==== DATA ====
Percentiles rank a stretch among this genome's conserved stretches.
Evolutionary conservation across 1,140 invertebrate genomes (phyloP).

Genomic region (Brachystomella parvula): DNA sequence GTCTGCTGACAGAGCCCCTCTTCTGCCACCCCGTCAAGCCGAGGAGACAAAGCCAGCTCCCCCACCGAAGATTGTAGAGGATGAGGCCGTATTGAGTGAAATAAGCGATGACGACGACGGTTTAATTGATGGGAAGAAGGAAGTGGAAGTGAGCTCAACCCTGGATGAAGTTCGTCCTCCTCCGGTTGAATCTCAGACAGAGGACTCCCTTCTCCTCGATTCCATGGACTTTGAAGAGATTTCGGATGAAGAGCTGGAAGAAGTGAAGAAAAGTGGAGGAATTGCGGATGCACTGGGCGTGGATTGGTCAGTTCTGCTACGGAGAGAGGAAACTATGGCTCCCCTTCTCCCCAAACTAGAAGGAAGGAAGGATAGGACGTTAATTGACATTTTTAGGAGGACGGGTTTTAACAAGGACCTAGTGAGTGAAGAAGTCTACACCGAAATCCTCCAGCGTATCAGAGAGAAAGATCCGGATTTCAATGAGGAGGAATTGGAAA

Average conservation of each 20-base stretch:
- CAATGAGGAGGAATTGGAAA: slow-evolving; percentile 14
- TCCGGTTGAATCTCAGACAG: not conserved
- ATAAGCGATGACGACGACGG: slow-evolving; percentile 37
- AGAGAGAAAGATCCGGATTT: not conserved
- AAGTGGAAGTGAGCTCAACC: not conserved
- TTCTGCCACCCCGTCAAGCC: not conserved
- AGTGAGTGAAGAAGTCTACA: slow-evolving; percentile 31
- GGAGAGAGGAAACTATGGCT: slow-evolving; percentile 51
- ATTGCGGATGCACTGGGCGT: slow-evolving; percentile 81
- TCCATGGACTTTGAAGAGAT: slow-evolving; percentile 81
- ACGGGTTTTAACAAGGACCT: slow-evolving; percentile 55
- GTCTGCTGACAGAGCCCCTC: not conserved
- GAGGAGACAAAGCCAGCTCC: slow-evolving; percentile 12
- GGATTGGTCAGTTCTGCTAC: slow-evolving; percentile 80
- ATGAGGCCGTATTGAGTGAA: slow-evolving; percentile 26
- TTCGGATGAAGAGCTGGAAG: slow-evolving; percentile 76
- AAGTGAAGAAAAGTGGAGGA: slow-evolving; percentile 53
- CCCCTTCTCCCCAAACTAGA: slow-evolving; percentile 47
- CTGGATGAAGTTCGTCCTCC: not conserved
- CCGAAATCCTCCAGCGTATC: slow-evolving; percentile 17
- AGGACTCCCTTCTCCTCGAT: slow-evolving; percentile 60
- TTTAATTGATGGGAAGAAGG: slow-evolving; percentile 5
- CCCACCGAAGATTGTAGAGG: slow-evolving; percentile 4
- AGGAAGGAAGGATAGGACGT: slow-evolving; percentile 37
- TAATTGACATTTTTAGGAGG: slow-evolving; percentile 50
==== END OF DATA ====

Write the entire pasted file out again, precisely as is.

Percentiles rank a stretch among this genome's conserved stretches.
Evolutionary conservation across 1,140 invertebrate genomes (phyloP).

Genomic region (Brachystomella parvula): DNA sequence GTCTGCTGACAGAGCCCCTCTTCTGCCACCCCGTCAAGCCGAGGAGACAAAGCCAGCTCCCCCACCGAAGATTGTAGAGGATGAGGCCGTATTGAGTGAAATAAGCGATGACGACGACGGTTTAATTGATGGGAAGAAGGAAGTGGAAGTGAGCTCAACCCTGGATGAAGTTCGTCCTCCTCCGGTTGAATCTCAGACAGAGGACTCCCTTCTCCTCGATTCCATGGACTTTGAAGAGATTTCGGATGAAGAGCTGGAAGAAGTGAAGAAAAGTGGAGGAATTGCGGATGCACTGGGCGTGGATTGGTCAGTTCTGCTACGGAGAGAGGAAACTATGGCTCCCCTTCTCCCCAAACTAGAAGGAAGGAAGGATAGGACGTTAATTGACATTTTTAGGAGGACGGGTTTTAACAAGGACCTAGTGAGTGAAGAAGTCTACACCGAAATCCTCCAGCGTATCAGAGAGAAAGATCCGGATTTCAATGAGGAGGAATTGGAAA

Average conservation of each 20-base stretch:
- CAATGAGGAGGAATTGGAAA: slow-evolving; percentile 14
- TCCGGTTGAATCTCAGACAG: not conserved
- ATAAGCGATGACGACGACGG: slow-evolving; percentile 37
- AGAGAGAAAGATCCGGATTT: not conserved
- AAGTGGAAGTGAGCTCAACC: not conserved
- TTCTGCCACCCCGTCAAGCC: not conserved
- AGTGAGTGAAGAAGTCTACA: slow-evolving; percentile 31
- GGAGAGAGGAAACTATGGCT: slow-evolving; percentile 51
- ATTGCGGATGCACTGGGCGT: slow-evolving; percentile 81
- TCCATGGACTTTGAAGAGAT: slow-evolving; percentile 81
- ACGGGTTTTAACAAGGACCT: slow-evolving; percentile 55
- GTCTGCTGACAGAGCCCCTC: not conserved
- GAGGAGACAAAGCCAGCTCC: slow-evolving; percentile 12
- GGATTGGTCAGTTCTGCTAC: slow-evolving; percentile 80
- ATGAGGCCGTATTGAGTGAA: slow-evolving; percentile 26
- TTCGGATGAAGAGCTGGAAG: slow-evolving; percentile 76
- AAGTGAAGAAAAGTGGAGGA: slow-evolving; percentile 53
- CCCCTTCTCCCCAAACTAGA: slow-evolving; percentile 47
- CTGGATGAAGTTCGTCCTCC: not conserved
- CCGAAATCCTCCAGCGTATC: slow-evolving; percentile 17
- AGGACTCCCTTCTCCTCGAT: slow-evolving; percentile 60
- TTTAATTGATGGGAAGAAGG: slow-evolving; percentile 5
- CCCACCGAAGATTGTAGAGG: slow-evolving; percentile 4
- AGGAAGGAAGGATAGGACGT: slow-evolving; percentile 37
- TAATTGACATTTTTAGGAGG: slow-evolving; percentile 50